400th Organizers to hold meeting in Manteo
Momentum continue* to build as
the July 1M4 start of America's Four
Hundreth Anniversary celebrations
draws closer. Although many of the
key historical events to be com
memorated took place in Dare
County, on North Carolina's eastern
coast, virtually all of the state's one
hundred counties will organize
fetivals or events of their own to
mark the four quadricentennial
To help county leaders plan these
events, and simply as a pleasant way
for the organizers to get to know one
another, a three-day series of din
ners, meetings and workshops will
take place in Manteo. on Dare
County' i Roanoke Island, on October
SI. 22 and 23.
The entire week-end has been
conceived and organised by Mrs. J.
Emmet Winslow of Hertford. Mrs.
Winslow is chairman of the Liason
Subcommittee of the North Carolina
America's Four Hundredth An
niversary Committee, Lindsay C.
Warren Jr., Chairman.
Activities scheduled for this three
day gathering of county committee
Friday, October 21
4:30 p.m. ? Annual meeting of the
Roanoke Island Historical
Association (producer of "The Lost
Colony"). Marine Resources Center.
The meeting is open to "400th"
participants as well as the general
?:00 p.m. ? Hospitality Hour, the
Lost Colony Building. Co-hosted by
Carolina Telephone and Telegraph
Company and the Dare County Board
7:30 p.m. ? Elizabethan Banquet
and Entertainment, New Manteo
High School. John P. Kennedy Jr.,
chairman of the Roanoke Island
Historical Association, will preside
at this event which is the
Planners of the upcoming
..week-end of combined events
hosting members of the
Roanoke Island Historical
Association along with
America's Four Hundredth
Committee Chairmen are <1.
to r.): Mollie Fearing, Ina
Evans, Lucille Winslow and
Methodist women hold Celebration
* The Elizabeth City District of
United Methodist Women will have a
Centennial Celebration at its District
Meeting on Thursday, October 27, at
10:00 a.m. in the Edenton United
Mrs. Ethel Born, Vice-President of
the Women's Division of the Board of
Global Ministries of the United
Methodist Church, will speak on the
; Mrs. Born is from Fairfax Station,
Virginia, and is presently serving her
second quadrennium on the Board of
Global Ministries. In 1981 she led a
Travel Study Seminar to the Middle
A Candle Burning Service will be
held, representing money given to
missions in honor and as memorials.
There will also be a Memorial Ser
vice in remembrance of members
from the District who have died
during the past year.
Special features will highlight the
Centrennial Celebration. Prizes will
; Fruit sale
; The Perquimans County Band will begin their annual fruit
sales campaign this week. Each band member, grades six
through 12, will participate in these sales.
; Proceeds from the furit sales will be used for various band
events including band camp. Profits from individual sales are
credited to each student to be used at any approved band
The monthly meeting of the Perquimans County N.A.A.C.P.
will meet at the First Baptist Church, corner of King and Hyde
Park St., Hertford. Mr. John Edward of the North Carolina
Voters Education will be speaker. The public is invited to
COMING ... ONE MY ONLY!!!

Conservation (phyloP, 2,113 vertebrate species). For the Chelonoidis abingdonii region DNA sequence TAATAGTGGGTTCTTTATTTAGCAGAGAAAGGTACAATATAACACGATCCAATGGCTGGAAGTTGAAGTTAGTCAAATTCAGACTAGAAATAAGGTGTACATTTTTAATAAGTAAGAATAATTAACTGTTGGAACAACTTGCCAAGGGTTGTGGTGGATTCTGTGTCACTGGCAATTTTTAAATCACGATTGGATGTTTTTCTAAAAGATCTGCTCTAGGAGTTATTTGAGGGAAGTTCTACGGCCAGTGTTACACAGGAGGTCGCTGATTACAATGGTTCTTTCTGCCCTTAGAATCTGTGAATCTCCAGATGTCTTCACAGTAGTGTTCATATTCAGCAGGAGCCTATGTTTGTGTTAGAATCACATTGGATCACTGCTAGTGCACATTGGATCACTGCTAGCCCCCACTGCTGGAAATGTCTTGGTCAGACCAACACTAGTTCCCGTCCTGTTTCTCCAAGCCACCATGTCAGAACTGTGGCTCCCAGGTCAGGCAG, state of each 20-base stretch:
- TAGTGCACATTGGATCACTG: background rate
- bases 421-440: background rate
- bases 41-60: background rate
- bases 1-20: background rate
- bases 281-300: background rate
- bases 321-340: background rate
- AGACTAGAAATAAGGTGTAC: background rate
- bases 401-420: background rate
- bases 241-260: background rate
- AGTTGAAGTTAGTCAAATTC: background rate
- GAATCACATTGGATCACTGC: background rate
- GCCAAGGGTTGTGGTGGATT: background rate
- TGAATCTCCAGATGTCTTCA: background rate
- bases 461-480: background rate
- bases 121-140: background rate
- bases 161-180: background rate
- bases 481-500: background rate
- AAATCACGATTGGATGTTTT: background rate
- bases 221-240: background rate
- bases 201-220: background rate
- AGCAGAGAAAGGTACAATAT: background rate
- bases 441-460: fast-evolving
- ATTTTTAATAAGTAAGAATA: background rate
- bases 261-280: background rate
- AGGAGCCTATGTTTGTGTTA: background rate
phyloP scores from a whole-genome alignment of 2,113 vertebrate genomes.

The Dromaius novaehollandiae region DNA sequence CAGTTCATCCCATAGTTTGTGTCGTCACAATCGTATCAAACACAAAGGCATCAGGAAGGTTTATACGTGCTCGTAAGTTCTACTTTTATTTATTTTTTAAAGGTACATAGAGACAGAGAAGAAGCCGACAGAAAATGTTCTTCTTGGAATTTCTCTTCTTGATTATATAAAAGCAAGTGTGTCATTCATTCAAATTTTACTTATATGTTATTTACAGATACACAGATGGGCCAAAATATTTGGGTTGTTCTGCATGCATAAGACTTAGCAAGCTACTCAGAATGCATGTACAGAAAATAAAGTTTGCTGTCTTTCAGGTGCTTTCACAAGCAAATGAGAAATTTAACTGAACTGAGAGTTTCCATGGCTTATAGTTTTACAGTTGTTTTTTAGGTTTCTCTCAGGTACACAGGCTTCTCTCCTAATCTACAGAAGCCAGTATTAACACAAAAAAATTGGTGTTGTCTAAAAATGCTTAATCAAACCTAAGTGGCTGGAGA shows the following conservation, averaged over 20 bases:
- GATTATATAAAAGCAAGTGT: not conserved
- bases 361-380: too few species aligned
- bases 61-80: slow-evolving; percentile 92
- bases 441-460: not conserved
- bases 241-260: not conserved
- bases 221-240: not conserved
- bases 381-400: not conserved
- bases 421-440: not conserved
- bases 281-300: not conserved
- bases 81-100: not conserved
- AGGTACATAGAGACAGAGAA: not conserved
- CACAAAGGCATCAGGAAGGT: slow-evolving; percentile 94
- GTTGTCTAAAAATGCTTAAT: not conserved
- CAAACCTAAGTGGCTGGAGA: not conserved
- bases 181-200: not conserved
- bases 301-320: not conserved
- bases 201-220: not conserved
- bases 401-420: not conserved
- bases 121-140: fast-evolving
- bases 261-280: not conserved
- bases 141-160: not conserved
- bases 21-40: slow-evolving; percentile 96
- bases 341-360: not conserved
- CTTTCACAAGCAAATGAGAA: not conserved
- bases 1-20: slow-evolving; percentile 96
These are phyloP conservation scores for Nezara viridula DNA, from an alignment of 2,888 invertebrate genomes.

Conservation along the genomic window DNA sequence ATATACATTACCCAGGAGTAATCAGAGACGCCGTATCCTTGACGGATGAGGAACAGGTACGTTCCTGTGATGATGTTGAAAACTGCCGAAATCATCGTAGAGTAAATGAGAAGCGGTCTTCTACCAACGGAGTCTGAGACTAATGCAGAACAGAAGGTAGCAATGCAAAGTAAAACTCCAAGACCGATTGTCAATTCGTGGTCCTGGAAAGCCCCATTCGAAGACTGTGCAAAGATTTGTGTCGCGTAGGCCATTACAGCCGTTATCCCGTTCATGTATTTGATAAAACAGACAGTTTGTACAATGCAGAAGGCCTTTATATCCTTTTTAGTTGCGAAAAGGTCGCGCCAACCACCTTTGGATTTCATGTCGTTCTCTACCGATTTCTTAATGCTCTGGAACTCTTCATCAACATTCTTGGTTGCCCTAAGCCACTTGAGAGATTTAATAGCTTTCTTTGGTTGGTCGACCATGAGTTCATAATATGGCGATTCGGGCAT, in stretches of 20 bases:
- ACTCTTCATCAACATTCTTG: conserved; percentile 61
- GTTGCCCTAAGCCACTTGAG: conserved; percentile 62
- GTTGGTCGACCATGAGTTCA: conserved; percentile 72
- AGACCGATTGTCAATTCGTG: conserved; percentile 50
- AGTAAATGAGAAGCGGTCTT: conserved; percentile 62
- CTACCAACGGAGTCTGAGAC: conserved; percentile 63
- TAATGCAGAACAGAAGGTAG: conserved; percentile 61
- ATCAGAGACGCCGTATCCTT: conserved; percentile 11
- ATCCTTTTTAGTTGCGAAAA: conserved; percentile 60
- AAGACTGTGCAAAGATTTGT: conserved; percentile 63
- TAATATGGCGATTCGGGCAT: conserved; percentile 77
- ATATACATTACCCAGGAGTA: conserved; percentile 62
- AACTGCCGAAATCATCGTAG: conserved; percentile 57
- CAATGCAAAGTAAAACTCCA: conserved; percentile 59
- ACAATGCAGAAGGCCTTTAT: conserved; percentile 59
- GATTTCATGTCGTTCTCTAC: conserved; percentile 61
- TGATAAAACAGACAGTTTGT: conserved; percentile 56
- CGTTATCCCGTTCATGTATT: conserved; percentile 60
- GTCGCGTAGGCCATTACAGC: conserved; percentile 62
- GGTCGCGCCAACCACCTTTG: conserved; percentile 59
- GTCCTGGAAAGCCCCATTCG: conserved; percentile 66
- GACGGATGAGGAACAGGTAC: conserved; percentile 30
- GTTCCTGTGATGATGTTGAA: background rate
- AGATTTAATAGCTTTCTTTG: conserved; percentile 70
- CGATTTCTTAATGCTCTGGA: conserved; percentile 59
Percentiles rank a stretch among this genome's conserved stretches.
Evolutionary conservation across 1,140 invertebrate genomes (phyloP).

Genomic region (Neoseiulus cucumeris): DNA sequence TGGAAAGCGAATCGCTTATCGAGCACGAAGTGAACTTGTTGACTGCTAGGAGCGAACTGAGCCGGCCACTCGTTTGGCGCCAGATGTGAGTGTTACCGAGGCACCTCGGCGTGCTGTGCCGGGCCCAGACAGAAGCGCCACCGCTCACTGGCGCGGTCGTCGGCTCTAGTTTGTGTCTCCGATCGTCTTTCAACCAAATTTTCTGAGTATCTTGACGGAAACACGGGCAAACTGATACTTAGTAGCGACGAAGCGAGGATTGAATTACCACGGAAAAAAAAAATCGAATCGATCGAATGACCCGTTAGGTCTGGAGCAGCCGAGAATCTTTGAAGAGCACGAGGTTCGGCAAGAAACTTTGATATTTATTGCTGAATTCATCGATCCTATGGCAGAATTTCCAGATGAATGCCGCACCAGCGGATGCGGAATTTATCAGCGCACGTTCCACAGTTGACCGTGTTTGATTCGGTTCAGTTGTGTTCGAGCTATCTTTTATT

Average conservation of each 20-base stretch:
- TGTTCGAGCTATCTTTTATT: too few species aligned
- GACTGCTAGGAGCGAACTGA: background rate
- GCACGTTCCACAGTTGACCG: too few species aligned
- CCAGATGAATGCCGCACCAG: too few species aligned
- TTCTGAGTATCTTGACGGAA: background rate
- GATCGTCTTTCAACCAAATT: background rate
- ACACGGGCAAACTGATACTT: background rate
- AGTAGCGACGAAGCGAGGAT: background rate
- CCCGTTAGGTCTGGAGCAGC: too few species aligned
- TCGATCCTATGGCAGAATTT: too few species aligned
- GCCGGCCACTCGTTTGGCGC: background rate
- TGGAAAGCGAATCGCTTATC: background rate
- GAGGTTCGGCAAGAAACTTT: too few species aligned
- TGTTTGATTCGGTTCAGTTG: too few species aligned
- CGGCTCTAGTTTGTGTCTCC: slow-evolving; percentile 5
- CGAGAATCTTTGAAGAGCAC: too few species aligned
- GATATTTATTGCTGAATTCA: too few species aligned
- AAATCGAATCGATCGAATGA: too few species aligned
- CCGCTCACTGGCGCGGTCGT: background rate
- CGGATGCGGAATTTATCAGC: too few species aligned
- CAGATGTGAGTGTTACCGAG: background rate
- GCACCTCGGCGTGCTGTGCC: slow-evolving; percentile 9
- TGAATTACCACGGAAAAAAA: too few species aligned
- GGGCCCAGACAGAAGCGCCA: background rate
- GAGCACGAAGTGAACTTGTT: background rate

Wednesday, October 26 Thm: 11 lm. til 4 p.m.
DARDEN DEPARTMENT STORE
10* N. CHURCH STREET
be given to the persons who bring the
oldest copy of Methodist Woman and
the oldest copy of Response.
During the business session, of
ficers for 1984 will be elected and
Lunch will be served by women of
the host church.
Association's annual membership
dinner as well as a major week-end
activity tor tbe county chairmen.
Archaeologist Dr. David S. Phelps
will present a slide program entitled
"America Before Amadas and
Saturday , October 22
9:00 a.m. ? Coffe Hour at the Dare
County Courthouse, hosted by the
10:30 a.m. ? Visit to the Elisabeth
II construction site, hosted by David
Latham, site manager.
11:00 a.m. ? Film and tour of Ft.
Raleigh National Hiatortc Site,
guided by National Park Service
historian Phil Evans.
12:00 noon ? Luncheon at the
Elizabethan Gardens, hosted by the
Garden Clubs of North Carolina and
the Dare County Board of Com
missioners. An Elizabethan fashion
show will be presented by Dr. Vicki
L. Berger, East Carolina University
School of Home Economics.
Afternoon ? Optional workshops
including one on the making of
Elitabethan costumes based on
currently available dress patterns,
EDENTON ? Thomas Osmond
Harrell, 67, a retired farmer and a
native of Chowan County, died
Wednesday, October 12, in a hospital.
He was a member of Yeopim
Survivors include his wife, Thelma
Stanton Harrell; a daughter, Carolyn
H. Winslow of Hertford; a son, T.
Stanton Harrell of Edenton; three
sisters, Sarah Margaret Harrell of
Edenton, Mary Beach of Oak City
and Catherine Thomas of Port
smouth; Ave grandchildren; and two
Funeral services were conducted
at 4 p.m. on Thursday, October 13, in
Williford-Barham Funeral Chapel by
the Rev. Stanley Nixon. Burial
followed in Beaver Hill Cemetery.
Tabatha Dawn Phthisic, stillborn
infant of Milton EUias Phthisic Jr.
and Carol Eastlake Cutillo of Route 2,
Hertford, died Saturday morning in
Besides the parents, survivors
include two half-sisters, Miss Sybil
Cutillo of Rt. 2, Hertford and Miss
Vallarie Rose Phthisic; paternal
grandparents, Mr. and Mrs. Ronald
Eastlake of New Castle, Delaware;
and maternal grandparents, Mrs.
Henry White of Rt. 2, Elizabeth City
and Milton Phthisic Sr. also of
Graveside services were held
Sunday at 2:00 p.m. in the Phthisic
Family Cemetery near Belvidere by
Rev. Roland Cooper. Swindell
Funeral Home was in charge of
HOBBSVILLE - Ores Melvin
Blanchard, 79, a retired carpenter
and a native of Chowan County, died
Sunday in a hospital.
He was a member, deacon and
trustee of Warwick Baptist Church.
Survivors include his wife, Hazel
Humphlett Blanchard; a daughter,
Helen B. Davis of Tyner; four bor
thers, Lyman Blanchard of Hobb
sville, Julian Blanchard of Port
smouth, Ellsworth Blanchard of